Team:Hong Kong HKU/project/phosphateremoval


Phosphate Removal

Phosphate concentrations in natural, non-eutrophic freshwaters are usually below 25 μg/L. Concentrations about 50 μg phosphate/L will generally leads to eutrophication. To prevent release of phosphate high waste waters into natural environment, it is important to secure high phosphate removal efficiencies from sewage. In sewage treatment plants, two main process are employed, either separately or in combination: chemical precipitation and “Enhanced Biological Phosphate Removal”.

Chemical Precipitation

Chemical precipitation is the traditional, and still the most common method of P removal from wastewater streams. Common chemicals includes ferric, ferrous, aluminium, or calcium salts. Yet the technique is reliable and capable of meeting the phosphate discharge limits, it is expensive due to the cost of precipitants treatment, potential needs for an additional tertiary filtration step of because of heavy metal contamination and disposal of large excess volumes of sludge produced.

Enhanced Biological Phosphorous Removal (EBPR) Process

EBPR process involves the exploitation of phosphate-accumulating microorganisms (PAOs) in activated sludge. Going through specific stage of EBPR, PAOs take up the available phosphate from the surrounding environments (sewage) and convert into cytosolic polyphosphate (PolyP). PolyP consists of a linear chain of phosphate residues linked together by high energy phosphoanhydride bonds and ranges in length from 3 to greater than 1000 orthophosphate residues.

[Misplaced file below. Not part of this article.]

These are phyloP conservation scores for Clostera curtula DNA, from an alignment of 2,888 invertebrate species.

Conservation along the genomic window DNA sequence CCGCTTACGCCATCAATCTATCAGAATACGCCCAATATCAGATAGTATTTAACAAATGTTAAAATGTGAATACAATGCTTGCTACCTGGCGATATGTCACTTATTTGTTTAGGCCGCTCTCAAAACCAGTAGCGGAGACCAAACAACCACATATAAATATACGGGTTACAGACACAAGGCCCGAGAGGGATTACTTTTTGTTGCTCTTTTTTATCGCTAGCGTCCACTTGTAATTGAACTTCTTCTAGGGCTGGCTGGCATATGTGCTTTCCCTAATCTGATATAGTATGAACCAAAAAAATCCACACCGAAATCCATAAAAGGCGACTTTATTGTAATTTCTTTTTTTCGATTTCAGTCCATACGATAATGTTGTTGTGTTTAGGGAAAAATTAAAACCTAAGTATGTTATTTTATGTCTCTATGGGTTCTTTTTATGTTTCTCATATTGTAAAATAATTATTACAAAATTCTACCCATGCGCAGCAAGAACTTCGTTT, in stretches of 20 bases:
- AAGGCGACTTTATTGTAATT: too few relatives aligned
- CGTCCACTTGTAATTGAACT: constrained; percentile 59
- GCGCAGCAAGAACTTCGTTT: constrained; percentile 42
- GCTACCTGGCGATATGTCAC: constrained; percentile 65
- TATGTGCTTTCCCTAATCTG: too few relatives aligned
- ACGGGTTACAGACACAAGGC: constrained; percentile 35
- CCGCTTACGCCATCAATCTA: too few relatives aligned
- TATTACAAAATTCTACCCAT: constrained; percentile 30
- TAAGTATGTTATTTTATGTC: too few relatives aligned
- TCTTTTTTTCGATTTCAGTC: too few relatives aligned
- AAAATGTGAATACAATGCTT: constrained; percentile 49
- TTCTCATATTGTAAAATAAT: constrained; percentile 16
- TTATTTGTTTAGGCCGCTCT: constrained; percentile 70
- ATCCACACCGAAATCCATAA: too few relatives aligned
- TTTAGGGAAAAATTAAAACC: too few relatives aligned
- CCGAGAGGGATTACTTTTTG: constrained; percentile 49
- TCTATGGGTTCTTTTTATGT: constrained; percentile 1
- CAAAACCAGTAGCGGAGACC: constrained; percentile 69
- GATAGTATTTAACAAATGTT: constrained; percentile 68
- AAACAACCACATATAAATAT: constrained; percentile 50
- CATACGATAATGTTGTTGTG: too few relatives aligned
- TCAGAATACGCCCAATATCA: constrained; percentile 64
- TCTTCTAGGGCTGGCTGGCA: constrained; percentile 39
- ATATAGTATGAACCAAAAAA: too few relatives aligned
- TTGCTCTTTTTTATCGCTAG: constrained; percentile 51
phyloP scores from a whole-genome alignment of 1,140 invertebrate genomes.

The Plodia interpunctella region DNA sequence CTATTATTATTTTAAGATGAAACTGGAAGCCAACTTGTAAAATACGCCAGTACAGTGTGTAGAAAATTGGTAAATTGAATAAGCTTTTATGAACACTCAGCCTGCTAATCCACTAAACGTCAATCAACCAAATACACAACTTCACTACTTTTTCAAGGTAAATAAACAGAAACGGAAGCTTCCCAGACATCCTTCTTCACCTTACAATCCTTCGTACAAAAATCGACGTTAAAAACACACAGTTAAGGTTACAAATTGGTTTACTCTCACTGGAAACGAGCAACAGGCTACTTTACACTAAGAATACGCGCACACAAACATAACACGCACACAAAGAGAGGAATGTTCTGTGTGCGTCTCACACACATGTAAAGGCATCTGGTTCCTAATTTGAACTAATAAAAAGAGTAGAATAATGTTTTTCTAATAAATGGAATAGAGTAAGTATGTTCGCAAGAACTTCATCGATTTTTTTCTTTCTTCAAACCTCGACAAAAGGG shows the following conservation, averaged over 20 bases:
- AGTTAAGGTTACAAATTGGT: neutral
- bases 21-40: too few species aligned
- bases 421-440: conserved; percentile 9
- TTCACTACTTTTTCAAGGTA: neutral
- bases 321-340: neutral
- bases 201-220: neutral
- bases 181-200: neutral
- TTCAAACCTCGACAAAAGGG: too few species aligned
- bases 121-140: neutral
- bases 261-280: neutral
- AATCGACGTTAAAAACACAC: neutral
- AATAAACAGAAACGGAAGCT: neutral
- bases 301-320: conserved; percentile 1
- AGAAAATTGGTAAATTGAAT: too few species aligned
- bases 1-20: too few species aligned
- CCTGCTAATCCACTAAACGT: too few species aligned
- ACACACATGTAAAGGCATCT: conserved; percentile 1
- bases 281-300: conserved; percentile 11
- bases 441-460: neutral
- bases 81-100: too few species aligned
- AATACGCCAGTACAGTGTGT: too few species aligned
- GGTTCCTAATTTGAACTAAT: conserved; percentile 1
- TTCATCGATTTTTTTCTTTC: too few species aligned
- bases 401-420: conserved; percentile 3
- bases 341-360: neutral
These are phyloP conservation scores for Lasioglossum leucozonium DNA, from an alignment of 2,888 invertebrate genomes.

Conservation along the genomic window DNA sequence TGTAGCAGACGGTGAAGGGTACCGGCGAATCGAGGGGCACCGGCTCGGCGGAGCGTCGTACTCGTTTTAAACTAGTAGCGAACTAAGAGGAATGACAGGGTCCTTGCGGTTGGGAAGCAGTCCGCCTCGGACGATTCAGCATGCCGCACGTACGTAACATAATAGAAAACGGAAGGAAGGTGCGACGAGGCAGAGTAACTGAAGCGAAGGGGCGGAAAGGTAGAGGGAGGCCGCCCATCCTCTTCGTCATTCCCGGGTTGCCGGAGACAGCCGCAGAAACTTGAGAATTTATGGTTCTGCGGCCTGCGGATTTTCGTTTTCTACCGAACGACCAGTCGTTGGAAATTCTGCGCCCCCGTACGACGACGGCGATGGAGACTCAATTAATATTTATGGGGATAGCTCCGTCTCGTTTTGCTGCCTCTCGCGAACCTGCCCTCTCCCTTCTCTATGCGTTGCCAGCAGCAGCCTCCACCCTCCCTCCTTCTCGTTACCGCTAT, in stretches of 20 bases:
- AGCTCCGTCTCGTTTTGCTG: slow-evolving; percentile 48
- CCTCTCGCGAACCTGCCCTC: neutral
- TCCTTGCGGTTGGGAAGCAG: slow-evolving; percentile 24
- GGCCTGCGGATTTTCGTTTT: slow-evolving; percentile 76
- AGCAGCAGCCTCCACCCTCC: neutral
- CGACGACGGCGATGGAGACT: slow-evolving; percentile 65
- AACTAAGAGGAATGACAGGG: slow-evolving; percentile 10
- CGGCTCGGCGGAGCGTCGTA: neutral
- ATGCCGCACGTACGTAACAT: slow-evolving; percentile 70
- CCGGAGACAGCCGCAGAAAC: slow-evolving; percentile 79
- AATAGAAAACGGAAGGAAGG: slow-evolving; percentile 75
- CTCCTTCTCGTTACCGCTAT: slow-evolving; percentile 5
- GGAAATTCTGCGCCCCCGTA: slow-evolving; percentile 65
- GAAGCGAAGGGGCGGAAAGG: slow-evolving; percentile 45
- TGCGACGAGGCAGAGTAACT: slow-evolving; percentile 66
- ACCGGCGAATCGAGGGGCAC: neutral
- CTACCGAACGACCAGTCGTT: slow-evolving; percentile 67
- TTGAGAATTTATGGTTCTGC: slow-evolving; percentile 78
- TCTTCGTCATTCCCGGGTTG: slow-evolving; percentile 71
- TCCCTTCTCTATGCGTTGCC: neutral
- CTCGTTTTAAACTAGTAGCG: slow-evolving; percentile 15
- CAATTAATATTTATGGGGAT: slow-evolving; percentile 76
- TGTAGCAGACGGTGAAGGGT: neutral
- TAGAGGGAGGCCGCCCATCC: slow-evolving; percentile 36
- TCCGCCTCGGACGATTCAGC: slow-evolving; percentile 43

Inspired by these Enhanced Biological Phosphorous Removal process and phosphate-accumulating microorganisms, we wonder if we can engineer natural existing PAOs or new microbes to further enhance their phosphate uptake efficiencies. Since isolation and manipulation techniques of PAOs are far from mature, we use the well-established model E.coli to test our idea.